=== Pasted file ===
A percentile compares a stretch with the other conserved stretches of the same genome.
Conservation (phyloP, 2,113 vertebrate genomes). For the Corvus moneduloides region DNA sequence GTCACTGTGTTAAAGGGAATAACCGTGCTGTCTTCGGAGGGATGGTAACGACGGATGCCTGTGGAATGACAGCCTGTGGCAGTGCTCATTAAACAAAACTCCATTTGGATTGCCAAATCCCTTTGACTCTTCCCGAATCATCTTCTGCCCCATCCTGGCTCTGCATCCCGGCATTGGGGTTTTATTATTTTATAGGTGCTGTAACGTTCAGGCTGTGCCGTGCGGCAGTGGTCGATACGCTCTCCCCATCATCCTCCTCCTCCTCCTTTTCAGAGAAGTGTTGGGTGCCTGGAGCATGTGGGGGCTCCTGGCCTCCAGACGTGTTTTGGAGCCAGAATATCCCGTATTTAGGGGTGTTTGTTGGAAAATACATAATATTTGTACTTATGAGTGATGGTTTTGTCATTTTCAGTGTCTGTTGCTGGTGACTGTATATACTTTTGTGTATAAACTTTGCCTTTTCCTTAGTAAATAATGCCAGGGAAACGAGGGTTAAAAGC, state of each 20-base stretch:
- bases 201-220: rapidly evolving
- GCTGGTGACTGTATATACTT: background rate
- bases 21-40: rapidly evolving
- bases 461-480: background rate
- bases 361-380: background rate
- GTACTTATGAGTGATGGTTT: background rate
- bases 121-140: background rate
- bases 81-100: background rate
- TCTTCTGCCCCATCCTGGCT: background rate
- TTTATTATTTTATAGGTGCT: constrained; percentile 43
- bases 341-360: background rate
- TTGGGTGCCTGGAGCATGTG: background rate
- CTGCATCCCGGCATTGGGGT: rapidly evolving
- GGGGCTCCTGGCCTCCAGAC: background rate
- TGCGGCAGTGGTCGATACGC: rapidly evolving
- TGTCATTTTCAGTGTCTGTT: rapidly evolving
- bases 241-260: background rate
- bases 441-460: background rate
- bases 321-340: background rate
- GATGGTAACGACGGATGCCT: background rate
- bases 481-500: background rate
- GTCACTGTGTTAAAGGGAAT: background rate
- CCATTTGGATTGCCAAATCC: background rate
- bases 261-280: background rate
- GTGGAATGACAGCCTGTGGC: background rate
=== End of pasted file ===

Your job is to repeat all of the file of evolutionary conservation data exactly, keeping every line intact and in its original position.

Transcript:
A percentile compares a stretch with the other conserved stretches of the same genome.
Conservation (phyloP, 2,113 vertebrate genomes). For the Corvus moneduloides region DNA sequence GTCACTGTGTTAAAGGGAATAACCGTGCTGTCTTCGGAGGGATGGTAACGACGGATGCCTGTGGAATGACAGCCTGTGGCAGTGCTCATTAAACAAAACTCCATTTGGATTGCCAAATCCCTTTGACTCTTCCCGAATCATCTTCTGCCCCATCCTGGCTCTGCATCCCGGCATTGGGGTTTTATTATTTTATAGGTGCTGTAACGTTCAGGCTGTGCCGTGCGGCAGTGGTCGATACGCTCTCCCCATCATCCTCCTCCTCCTCCTTTTCAGAGAAGTGTTGGGTGCCTGGAGCATGTGGGGGCTCCTGGCCTCCAGACGTGTTTTGGAGCCAGAATATCCCGTATTTAGGGGTGTTTGTTGGAAAATACATAATATTTGTACTTATGAGTGATGGTTTTGTCATTTTCAGTGTCTGTTGCTGGTGACTGTATATACTTTTGTGTATAAACTTTGCCTTTTCCTTAGTAAATAATGCCAGGGAAACGAGGGTTAAAAGC, state of each 20-base stretch:
- bases 201-220: rapidly evolving
- GCTGGTGACTGTATATACTT: background rate
- bases 21-40: rapidly evolving
- bases 461-480: background rate
- bases 361-380: background rate
- GTACTTATGAGTGATGGTTT: background rate
- bases 121-140: background rate
- bases 81-100: background rate
- TCTTCTGCCCCATCCTGGCT: background rate
- TTTATTATTTTATAGGTGCT: constrained; percentile 43
- bases 341-360: background rate
- TTGGGTGCCTGGAGCATGTG: background rate
- CTGCATCCCGGCATTGGGGT: rapidly evolving
- GGGGCTCCTGGCCTCCAGAC: background rate
- TGCGGCAGTGGTCGATACGC: rapidly evolving
- TGTCATTTTCAGTGTCTGTT: rapidly evolving
- bases 241-260: background rate
- bases 441-460: background rate
- bases 321-340: background rate
- GATGGTAACGACGGATGCCT: background rate
- bases 481-500: background rate
- GTCACTGTGTTAAAGGGAAT: background rate
- CCATTTGGATTGCCAAATCC: background rate
- bases 261-280: background rate
- GTGGAATGACAGCCTGTGGC: background rate